Grove Press is a hardcover and paperback imprint of Grove Atlantic, Inc. Grove Press was founded on Grove Street in New York’s Greenwich Village in 1947. But its true beginning came in 1951 when twenty-eight-year-old Barney Rossett, Jr. bought the company and turned it into one of the most influential publishers of the 1950s, 60s, and 70s. From the outset, Rossett took chances: Grove published many of the Beats including William S. Burroughs, Jack Kerouac, and Allen Ginsberg. In addition, Grove Press became the preeminent publisher of twentieth-century drama in America, publishing the work of Samuel Beckett (Nobel Prize for Literature 1969), Bertold Brecht, Eugene Ionesco, David Mamet (Pulitzer Prize for Drama 1984), Harold Pinter (Nobel Prize for Literature 2005), Tom Stoppard, and many more. The press also introduced to American audiences the work of international authors such as Jorge Luis Borges, Mikhail Bulgakov, Marguerite Duras, Jean Genet, Pablo Neruda, Octavio Paz (Nobel Prize for Literature 1990), Kenzaburo Oe (Nobel Prize for Literature 1994), Elfriede Jelinek (Nobel Prize for Literature 2004), Alain Robbe-Grillet, and Juan Rulfo. In the late 1950s and early 1960s, Barney Rossett challenged the obscenity laws by publishing D. H. Lawrence’s Lady Chatterley’s Lover and then Henry Miller’s Tropic of Cancer. His landmark court victories changed the American cultural landscape. Grove Press went on to publish literary erotic classics like The Story of O and ground-breaking gay fiction like John Rechy’s City of Night, as well as the works of the Marquis de Sade. On the political front, Grove Press published classics that include Franz Fanon’s The Wretched of the Earth, The Autobiography of Malcolm X, and Che Guevara’s The Bolivian Diary, among many other titles. In 1986, Barney Rosset sold the company and the press became part of Grove Weidenfeld. In 1993 that company was merged with Atlantic Monthly Press to form Grove Atlantic, Inc.

Since 1993, Grove Press has been both a hardcover and paperback imprint of Grove Atlantic publishing fiction, drama, poetry, literature in translation, and general nonfiction. Authors and titles include Jon Lee Anderson’s Che Guevara: A Revolutionary Life, Robert Olen Butler’s A Good Scent from a Strange Mountain (Pulitzer Prize for Literature 1993), Kiran Desai’s Inheritance of Loss (Man Booker Prize 2006), Richard Flanagan’s Gould’s Book of Fish (Commonwealth Prize 2002), Ismail Kadare’s The Siege, Jerzy Kosinski’s Steps (National Book Award 1969), Jacqueline Susann’s Valley of the Dolls, Nick McDonell’s Twelve, Catherine Millet’s The Sexual Life of Catherine M., Pascal Mercier’s Night Train to Lisbon, Kay Ryan (Poet Laureate of the United States 2008/9) as well as Antonio Lobo Antunes, Will Self, Barry Hannah, Terry Southern, and many others.

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Barry Hannah Long, Last, Happy
Long, Last, Happy

“Barry Hannah is the best fiction writer to appear in the South since Flannery O’Connor.”
Larry Mcmurtry

“Barry Hannah is an original, and one of the most consistently exciting writers of the post-Faulkner generation.”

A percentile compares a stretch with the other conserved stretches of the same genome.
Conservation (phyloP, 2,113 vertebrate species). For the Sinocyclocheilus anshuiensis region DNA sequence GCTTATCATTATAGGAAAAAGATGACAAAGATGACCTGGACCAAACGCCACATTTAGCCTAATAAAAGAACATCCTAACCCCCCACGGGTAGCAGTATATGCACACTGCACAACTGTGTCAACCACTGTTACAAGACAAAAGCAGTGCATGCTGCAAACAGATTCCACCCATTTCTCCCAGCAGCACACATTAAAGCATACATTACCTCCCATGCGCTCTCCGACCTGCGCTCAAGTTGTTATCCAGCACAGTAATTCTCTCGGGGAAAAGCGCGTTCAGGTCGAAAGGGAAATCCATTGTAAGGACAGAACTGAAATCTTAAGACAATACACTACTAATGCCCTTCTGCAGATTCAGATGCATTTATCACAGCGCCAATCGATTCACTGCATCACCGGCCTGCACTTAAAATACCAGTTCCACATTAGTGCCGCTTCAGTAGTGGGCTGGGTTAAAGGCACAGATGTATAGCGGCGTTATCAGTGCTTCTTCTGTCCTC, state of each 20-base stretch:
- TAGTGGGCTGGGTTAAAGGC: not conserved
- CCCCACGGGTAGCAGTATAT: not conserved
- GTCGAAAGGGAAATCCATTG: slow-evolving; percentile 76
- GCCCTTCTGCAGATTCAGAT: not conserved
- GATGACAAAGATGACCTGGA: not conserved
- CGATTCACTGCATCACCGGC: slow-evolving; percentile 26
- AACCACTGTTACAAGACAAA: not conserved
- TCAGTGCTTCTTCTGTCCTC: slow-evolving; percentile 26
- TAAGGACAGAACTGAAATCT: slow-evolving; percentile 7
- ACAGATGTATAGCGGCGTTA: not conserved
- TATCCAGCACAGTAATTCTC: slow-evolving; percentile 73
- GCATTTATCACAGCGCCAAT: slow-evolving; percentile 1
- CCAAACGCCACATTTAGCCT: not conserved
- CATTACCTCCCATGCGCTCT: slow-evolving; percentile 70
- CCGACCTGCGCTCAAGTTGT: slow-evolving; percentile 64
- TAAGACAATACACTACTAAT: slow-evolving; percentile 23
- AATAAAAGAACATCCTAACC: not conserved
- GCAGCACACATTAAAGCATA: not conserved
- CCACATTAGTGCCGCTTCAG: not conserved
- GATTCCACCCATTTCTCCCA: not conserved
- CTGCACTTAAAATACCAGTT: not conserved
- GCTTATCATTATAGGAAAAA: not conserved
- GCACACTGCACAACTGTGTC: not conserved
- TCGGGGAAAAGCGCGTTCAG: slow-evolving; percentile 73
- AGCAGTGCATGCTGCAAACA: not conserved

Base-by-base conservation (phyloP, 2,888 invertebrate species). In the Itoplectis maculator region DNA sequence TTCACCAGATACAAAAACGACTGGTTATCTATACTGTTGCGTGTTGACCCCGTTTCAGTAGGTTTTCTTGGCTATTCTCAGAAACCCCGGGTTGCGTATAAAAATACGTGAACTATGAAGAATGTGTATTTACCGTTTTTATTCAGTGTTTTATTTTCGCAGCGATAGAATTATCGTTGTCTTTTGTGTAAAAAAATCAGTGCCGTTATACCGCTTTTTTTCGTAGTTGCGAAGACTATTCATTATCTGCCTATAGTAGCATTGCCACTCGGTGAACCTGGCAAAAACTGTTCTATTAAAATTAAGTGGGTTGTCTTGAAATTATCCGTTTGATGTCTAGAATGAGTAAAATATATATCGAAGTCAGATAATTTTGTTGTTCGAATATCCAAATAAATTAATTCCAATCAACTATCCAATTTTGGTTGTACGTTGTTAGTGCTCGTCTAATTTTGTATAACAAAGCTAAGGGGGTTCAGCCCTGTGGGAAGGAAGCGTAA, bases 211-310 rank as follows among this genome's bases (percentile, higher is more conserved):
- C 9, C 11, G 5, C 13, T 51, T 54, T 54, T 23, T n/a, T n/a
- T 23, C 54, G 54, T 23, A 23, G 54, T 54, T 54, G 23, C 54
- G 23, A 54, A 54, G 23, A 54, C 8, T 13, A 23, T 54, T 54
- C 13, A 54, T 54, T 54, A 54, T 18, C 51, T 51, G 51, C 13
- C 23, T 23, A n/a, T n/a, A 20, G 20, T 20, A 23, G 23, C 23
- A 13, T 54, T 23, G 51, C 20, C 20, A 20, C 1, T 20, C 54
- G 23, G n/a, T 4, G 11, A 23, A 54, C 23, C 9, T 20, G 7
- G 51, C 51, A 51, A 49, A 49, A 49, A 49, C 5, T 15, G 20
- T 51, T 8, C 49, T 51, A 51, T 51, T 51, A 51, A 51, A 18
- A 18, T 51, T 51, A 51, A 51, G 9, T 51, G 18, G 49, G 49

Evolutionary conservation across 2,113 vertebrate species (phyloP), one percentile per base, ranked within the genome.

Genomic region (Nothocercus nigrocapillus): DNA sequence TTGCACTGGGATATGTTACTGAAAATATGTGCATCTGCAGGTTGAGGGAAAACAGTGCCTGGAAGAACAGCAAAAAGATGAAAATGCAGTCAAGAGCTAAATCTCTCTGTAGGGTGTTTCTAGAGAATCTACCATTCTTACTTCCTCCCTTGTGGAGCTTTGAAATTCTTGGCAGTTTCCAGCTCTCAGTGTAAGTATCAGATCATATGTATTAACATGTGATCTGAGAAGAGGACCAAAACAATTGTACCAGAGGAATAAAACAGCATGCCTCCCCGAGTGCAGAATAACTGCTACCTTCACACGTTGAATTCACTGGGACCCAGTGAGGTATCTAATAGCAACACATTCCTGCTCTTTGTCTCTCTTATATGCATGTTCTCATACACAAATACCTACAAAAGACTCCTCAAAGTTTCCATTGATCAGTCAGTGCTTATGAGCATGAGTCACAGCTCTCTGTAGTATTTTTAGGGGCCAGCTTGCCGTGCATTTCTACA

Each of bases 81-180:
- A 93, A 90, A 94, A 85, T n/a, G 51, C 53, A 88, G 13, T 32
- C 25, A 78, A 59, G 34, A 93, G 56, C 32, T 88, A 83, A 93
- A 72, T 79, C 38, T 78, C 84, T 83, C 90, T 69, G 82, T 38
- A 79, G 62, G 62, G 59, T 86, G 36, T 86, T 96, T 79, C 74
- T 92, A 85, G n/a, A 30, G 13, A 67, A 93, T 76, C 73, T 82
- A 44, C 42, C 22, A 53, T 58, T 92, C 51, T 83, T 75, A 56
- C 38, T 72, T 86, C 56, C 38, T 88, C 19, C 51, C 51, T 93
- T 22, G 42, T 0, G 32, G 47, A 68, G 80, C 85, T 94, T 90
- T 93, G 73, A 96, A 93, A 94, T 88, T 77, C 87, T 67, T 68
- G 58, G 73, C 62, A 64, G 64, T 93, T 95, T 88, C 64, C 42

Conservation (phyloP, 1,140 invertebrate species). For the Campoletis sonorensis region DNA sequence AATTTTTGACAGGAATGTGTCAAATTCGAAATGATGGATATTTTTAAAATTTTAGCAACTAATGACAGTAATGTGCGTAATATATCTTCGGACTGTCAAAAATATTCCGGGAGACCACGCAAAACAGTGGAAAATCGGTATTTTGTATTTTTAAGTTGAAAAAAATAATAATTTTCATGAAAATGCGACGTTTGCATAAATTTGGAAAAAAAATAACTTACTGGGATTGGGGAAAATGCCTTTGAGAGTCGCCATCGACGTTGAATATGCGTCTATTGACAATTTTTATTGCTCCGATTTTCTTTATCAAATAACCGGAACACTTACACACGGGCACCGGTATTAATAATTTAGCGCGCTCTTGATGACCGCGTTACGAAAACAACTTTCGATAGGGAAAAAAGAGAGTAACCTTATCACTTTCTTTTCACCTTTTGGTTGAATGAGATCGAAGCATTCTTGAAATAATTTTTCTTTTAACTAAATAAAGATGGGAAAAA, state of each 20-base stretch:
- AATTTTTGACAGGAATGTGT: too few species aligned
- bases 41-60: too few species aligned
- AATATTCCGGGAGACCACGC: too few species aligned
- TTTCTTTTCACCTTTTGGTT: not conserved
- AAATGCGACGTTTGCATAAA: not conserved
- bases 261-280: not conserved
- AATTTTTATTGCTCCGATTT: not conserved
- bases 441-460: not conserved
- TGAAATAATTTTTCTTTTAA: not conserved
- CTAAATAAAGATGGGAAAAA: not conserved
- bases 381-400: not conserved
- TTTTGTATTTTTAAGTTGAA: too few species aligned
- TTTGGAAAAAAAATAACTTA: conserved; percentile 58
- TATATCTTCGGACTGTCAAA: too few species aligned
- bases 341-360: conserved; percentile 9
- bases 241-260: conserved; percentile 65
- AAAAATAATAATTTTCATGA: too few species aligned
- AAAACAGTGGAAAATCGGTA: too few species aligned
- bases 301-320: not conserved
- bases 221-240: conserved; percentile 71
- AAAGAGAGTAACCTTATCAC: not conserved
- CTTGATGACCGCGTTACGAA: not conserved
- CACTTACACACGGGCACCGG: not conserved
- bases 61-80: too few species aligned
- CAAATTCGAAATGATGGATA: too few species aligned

William Styron, Salon

Click here for more on Barry Hannah and Long, Last, Happy
Forty Thieves by Thomas Perry
Matterhorn by Karl Marlantes
 
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Should the Tent Be Burning Like That? By Bill Heavey

It's Only Slow Food Until You Try to Eat It By Bill Heavey

If You Didn't Bring Jerky, What Did I Just Eat? By Bill Heavey
From the beloved Field & Stream everyman, a collection of hilarious, insightful, and moving pieces about a life lived outdoors

You're Not Lost if You Can Still See the Truck
The Further Adventures of America's Everyman Outdoorsman
By Bill Heavey
Grove Press
978-0-8021-2432-6 • $16.00 • Paperback • Dec. 2015
Sports
“Bill Heavey is one of the best magazine writers in America. No, he doesn’t work for the New Yorker. He writes for Field & Stream, the popular journal for hunters and fishermen . . . Not since Jack London’s stories has the stark danger of freezing lived so largely on the page.”—Wall Street Journal


Writing for magazines and newspapers for more than thirty years, including over a decade at Field & Stream, Bill Heavey has become famous as America’s everyman outdoorsman, unafraid to draw attention to his many and varied failures—from sporting French lavender deodorant to scaring a UPS man half to death while bowhunting in his front yard.

Heavey’s 2007 collection If You Didn’t Bring Jerky, What Did I Just Eat?, copublished with Field & Stream, the leading American outdoors magazine, was a resounding success that went into multiple hardcover printings. You’re Not Lost if You Can Still See the Truck, again copublished with Field & Stream, collects more of Heavey’s top pieces from the magazine as well as the best of his writing from the Washington Post, Outside, and elsewhere. In this far-ranging read, Heavey’s adventures include nearly freezing to death in Eastern Alaska, hunting ants in the urban jungles of the Washington, D.C., metropolitan area, and reconnecting to cherished memories of his grandfather through an inherited gun collection.

With Heavey’s trademark wit and candor, the collection traces a life lived outdoors through the good, the bad, and the downright hilarious.

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